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Fight at Rich Mountain.

This community, the State, and the entire South, feel an intense interest in the details and the result of the conflict which occurred in the neighborhood of the Rich Mountain on Thursday last, and we regret that we have not the means of gratifying them.

Passengers who reached here from Staunton on Sunday and on yesterday state that the reports received there are vague, inconsistent, and every way unreliable, and they can only report the same unsatisfactory statements.--We have no disposition to embarrass the minds of our readers with the reiteration or such reports.

From the best information we can obtain the battle occurred on Thursday last, with ment under the command of Lieutenant Colonel Pegram, and consisted of only three companies, which were engaged in the fight. This small force kept in check, for some time, several thousand Federal troops and although sorely pressed, we learn that not more than 40 were killed.

The gallant Lieut. Col. Pegram was seriously wounded, and was taken prisoner. Many of the men in his command, who were believed to have been killed or taken prisoners, have since the battle found their way into the camp of the Confederate troops.

The last heard of Col. Heck's command was that he was making his way through the mountains to join Gen. Garnett's forces, but as it was reported that Gen. Garnett had retired from Laurel Hill, and his position of destination unknown, it was uncertain when Col. Heck would join him.

Col. Scott's regiment was said to be about forty miles from Staunton, and had been rein forced by several regiments, within the past few days.

It was also reported that ten thousand of the Federal army were between Gen. Gannett's forces and the position held by Colonel Scott.

Another account.

On Thursday, about 3 o'clock, a battle took place between 250 Confederates against 4,000 Yankees. Our loss is supposed to be about 150 killed, wounded and missing; that of the enemy from 200 to 500.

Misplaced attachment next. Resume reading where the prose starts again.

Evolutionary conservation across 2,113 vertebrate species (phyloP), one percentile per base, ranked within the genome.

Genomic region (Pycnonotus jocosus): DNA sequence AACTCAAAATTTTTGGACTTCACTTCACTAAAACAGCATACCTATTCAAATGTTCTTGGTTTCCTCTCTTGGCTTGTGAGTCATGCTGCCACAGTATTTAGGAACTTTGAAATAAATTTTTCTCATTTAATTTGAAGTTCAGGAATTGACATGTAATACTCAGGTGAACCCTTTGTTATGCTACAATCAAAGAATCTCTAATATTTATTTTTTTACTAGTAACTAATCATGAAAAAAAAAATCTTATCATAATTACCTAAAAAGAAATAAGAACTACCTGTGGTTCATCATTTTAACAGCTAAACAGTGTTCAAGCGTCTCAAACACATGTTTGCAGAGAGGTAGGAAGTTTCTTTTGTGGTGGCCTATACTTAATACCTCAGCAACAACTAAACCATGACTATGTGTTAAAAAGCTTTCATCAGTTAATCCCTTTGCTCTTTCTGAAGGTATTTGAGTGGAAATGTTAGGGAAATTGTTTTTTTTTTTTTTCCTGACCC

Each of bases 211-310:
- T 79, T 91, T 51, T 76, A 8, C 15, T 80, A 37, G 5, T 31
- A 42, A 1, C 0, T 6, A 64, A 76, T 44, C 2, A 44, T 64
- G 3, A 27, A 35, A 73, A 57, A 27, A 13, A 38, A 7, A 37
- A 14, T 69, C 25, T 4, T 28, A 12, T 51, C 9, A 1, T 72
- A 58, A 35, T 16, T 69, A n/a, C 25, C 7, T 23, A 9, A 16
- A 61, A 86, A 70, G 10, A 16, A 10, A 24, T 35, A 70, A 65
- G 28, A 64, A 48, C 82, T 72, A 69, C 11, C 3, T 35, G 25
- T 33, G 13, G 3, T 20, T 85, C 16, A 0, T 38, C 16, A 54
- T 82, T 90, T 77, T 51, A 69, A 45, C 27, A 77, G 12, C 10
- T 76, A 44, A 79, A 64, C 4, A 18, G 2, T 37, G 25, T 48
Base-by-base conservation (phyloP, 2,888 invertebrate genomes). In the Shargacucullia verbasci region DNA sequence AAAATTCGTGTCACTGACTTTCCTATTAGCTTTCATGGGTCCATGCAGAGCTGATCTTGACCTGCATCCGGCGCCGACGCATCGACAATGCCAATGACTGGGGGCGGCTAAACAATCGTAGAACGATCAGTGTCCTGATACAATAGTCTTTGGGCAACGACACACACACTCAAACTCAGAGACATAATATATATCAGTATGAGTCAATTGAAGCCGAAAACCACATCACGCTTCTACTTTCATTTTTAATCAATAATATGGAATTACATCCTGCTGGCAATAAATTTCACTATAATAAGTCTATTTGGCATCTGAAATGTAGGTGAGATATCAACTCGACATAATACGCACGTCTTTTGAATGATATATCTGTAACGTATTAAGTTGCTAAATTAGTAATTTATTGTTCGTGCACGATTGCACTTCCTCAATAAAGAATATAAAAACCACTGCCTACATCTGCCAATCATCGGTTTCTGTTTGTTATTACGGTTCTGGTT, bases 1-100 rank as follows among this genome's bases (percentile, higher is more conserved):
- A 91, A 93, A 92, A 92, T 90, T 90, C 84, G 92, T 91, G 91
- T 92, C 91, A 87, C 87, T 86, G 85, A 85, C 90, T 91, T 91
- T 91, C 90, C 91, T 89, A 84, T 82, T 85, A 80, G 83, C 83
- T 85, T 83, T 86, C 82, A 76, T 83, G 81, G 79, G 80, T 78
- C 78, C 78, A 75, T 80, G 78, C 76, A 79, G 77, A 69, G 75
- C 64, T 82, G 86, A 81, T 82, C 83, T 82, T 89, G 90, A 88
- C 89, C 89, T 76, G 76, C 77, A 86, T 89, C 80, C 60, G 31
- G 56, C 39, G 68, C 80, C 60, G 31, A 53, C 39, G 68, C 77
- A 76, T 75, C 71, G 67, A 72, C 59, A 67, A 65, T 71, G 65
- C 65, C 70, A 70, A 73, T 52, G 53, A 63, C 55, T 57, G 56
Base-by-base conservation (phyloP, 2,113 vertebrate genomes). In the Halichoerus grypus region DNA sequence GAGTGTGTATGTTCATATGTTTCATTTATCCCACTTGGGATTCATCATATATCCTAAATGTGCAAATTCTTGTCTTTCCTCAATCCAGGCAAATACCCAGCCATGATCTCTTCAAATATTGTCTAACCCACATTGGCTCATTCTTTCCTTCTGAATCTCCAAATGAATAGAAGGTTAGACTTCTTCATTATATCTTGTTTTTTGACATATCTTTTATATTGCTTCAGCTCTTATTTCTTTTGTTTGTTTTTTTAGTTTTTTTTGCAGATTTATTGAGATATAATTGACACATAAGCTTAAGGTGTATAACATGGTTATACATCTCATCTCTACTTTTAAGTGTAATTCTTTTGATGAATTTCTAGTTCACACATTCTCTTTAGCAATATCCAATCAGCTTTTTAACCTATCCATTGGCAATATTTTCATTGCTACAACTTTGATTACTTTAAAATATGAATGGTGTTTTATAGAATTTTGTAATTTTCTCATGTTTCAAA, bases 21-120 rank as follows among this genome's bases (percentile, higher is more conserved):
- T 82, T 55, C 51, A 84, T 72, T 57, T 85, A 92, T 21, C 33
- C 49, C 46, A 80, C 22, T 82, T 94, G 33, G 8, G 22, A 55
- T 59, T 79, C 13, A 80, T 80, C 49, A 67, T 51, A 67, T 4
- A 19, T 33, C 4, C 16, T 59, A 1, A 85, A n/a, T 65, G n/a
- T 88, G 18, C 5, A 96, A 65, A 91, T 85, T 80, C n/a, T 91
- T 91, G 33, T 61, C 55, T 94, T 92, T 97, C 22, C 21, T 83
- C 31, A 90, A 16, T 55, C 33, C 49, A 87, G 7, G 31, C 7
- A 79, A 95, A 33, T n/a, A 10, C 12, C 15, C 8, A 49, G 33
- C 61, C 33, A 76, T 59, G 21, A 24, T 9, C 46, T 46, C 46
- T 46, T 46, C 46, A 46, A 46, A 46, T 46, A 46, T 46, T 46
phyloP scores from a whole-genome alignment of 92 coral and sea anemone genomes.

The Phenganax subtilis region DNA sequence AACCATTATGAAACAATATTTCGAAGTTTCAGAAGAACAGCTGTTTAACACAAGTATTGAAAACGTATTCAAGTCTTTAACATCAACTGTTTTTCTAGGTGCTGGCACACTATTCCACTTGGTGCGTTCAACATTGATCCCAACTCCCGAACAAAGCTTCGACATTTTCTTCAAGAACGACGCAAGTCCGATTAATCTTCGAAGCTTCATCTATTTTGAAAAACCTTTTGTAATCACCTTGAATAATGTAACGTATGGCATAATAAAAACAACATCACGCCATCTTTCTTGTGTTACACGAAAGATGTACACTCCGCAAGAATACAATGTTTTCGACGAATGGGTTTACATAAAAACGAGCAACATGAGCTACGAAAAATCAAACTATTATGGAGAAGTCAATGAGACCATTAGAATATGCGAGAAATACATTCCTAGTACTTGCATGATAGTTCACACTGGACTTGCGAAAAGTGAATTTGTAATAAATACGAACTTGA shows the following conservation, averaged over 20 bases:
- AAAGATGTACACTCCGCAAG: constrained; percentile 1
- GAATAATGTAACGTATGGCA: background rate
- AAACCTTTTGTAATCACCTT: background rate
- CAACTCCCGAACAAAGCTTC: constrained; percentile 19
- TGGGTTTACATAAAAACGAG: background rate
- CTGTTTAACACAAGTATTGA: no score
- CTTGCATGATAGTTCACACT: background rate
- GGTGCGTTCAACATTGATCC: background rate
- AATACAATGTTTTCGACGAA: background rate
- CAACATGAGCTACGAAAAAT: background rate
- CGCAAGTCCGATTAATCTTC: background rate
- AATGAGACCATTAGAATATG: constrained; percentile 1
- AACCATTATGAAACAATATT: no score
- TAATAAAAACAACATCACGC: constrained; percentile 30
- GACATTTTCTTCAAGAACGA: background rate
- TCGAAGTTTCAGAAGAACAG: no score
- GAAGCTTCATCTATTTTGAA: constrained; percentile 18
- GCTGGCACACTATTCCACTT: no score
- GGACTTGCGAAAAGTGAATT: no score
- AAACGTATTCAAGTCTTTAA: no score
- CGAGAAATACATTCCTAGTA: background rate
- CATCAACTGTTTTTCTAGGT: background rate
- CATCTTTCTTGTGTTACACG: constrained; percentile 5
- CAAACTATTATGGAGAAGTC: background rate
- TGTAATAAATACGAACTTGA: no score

Mr. Houses, a member of the State Convention from Randolph county, was killed by ten balls shot through him. All of Capt. Iavin's company, from Buckingham, was killed, together with all of his officers, except Lt Col. Bondurant and fifteen men. Col. Heck escaped to Gen. Garnett, it is thought, and it is supposed that Gen. Garnett retired into Hardy or Pendleton counties.

Col. Scott came upon the field just as the fight was ended. His men begged him to let them attack the enemy, but he declined to do so, and ordered a retreat of his entire force, which was effected in good order, to this side of Greenbrier River.

The entire Valley is now in the possession of the Federal forces.

Col. Scott has with his regiment 20 or 40 prisoners --Union men — who were arrested by the militia of that section of the country.

Col. P was taken prisoner.

It is thought the Hessians were 10,000 strong at Rich Mountain, and had a force from 18 to 25,000 at Laurel Hill.

It is related as an incident of the battle that Capt. De Lanier, formerly of Petersburg, in command of an artillery company, after all his men had been killed, loaded and fired one of the pieces five times; and when the enemy came up to him, after he had received his mortal wound, with only strength enough left he drew his revolver and killed two of the Hessians.

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